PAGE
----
Commentary: Building a high-speed future: 220 mph, and no pat-downs

McClatchy NewspapersNovember 22, 2010 

This might be the holiday travel season that gets U.S. high-speed rail projects moving.

Faced with invasive airport screenings and traffic-choked highways, Americans may say "enough!" and demand a transportation alternative that's already embraced by America's biggest competitors.

While we're still waiting for construction to begin on the first mile of true high-speed rail in the U.S., other countries aren't sitting still.

China, which recently passed Japan as the world's No. 2 economy, now has the world's fastest trains. By the time it's complete in a decade, China will have invested $300 billion in a 16,000-mile system that operates at speeds up to 220 mph. Despite starting later, China will have a bigger and faster network than France, which ran its first high-speed trains in 1981, and Japan, which has had them since 1964.

Great Britain, the country that invented the railroad, has been slower than its European neighbors to embrace high-speed rail. Now it's planning a 250 mph Y-shaped network that would connect London with Birmingham and eventually northern England and Scotland.

When President Barack Obama sowed the seeds for a U.S. high-speed rail network nearly a year ago, advocates cheered. By this fall, however, the initiative got swept up in midterm election politics.

Despite the tens of thousands of New Jersey commuters who depend on a crowded, century-old rail tunnel to reach New York's Penn Station, New Jersey's Republican governor stopped a long-planned new Hudson River rail tunnel dead in its tracks. Anti-spending conservatives lauded the move, perhaps not realizing that when the tunnel is finally built years later for a region that needs it now, it will cost a great deal more.

Then, Republican candidates who oppose high-speed rail were elected governor in Wisconsin, Ohio and Florida — three of the states slated to receive federal funding for projects and whose battered economies stood to benefit from the jobs generated by their construction. North Carolina, long a leader in funding its own passenger trains, should send a thank you note to Wisconsin and Ohio when it receives the funds they rejected.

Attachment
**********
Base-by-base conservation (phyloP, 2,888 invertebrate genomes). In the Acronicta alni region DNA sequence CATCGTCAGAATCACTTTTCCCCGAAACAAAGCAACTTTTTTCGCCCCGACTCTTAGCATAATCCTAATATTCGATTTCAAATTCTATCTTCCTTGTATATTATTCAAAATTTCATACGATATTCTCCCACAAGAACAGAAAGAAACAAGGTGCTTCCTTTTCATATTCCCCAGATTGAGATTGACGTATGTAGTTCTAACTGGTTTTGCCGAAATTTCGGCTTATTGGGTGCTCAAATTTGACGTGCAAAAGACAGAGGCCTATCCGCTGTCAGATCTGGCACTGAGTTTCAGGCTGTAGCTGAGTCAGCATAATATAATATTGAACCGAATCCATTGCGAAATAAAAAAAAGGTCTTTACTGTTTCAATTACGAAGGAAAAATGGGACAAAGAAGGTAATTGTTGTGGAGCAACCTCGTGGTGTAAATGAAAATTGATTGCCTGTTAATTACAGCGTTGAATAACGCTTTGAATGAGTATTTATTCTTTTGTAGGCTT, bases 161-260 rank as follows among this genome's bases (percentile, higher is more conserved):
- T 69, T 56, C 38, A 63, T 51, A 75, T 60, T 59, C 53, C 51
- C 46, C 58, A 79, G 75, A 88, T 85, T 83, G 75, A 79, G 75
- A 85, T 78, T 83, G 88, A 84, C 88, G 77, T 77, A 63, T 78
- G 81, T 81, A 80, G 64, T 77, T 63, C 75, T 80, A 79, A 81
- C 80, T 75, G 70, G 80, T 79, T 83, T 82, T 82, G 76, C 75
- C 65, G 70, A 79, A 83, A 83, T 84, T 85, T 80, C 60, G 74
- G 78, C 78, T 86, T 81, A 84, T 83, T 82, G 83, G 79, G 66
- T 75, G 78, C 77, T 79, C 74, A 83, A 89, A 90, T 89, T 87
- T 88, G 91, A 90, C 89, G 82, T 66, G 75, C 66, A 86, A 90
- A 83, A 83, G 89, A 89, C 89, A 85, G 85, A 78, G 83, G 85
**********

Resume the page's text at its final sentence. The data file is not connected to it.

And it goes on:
In California, which aims to build a network of 220-mph lines to connect San Diego, Los Angeles, Fresno, San Francisco and Sacramento, opposition has mushroomed in unexpected places — even some technology savvy Bay Area enclaves don't want high-speed trains in their backyards. But if Palo Alto or Mountain View don't need the travel convenience or rising property values high-speed trains bring, there will be other takers.

Meanwhile, Amtrak's fastest trains in the U.S. rarely reach their top speed of 150 mph on the slow, twisting 400-mile corridor between Washington and Boston. Elsewhere, most of Amtrak's long-distance trains can't go faster than 79 mph and must compete for track space with lumbering freight trains, contributing to delays.

In spite of these limitations, Amtrak ridership is strong and growing. In the 12 months that ended Sept. 30, 28.7 million riders boarded its trains, up 5.7 percent from the year before. Amtrak's Northeast Corridor commands more than half of the air-rail market from Boston to New York, and about two-thirds of it from New York to Washington.

Even though the Northeast Corridor is the closest thing the U.S. has to true high-speed rail, it doesn't come close enough. Much of it was built in the Great Depression, and includes ancient bridges and tunnels that must be replaced. Amtrak in September unveiled an ambitious plan to build an entirely new route, with new stations, from Washington to Boston that would cut travel times between those points in half. However, it's hard to imagine that such a project will find much support in the incoming Congress. The Obama administration committed $10.4 billion to fund high-speed rail projects from coast to coast. Let's be clear: These funds will get new lines started and make improvements to existing ones, but it won't be nearly enough to finish the job.

It took decades to build the original U.S. rail network, and decades again to complete the Interstate Highway System — two key transportation developments that pushed America ahead. It may take a long time — and not to mention funding, vision and political will — to build a high-speed rail network in the U.S.

But next time you experience the full-body airport scan — or the alternative pat-down — think for a moment about a fast, comfortable ride on a high-speed train you boarded without having to compromise your privacy and dignity.

The time for high-speed trains has arrived. All aboard.

ABOUT THE WRITER

Curtis Tate is an editor in McClatchy's Washington Bureau.

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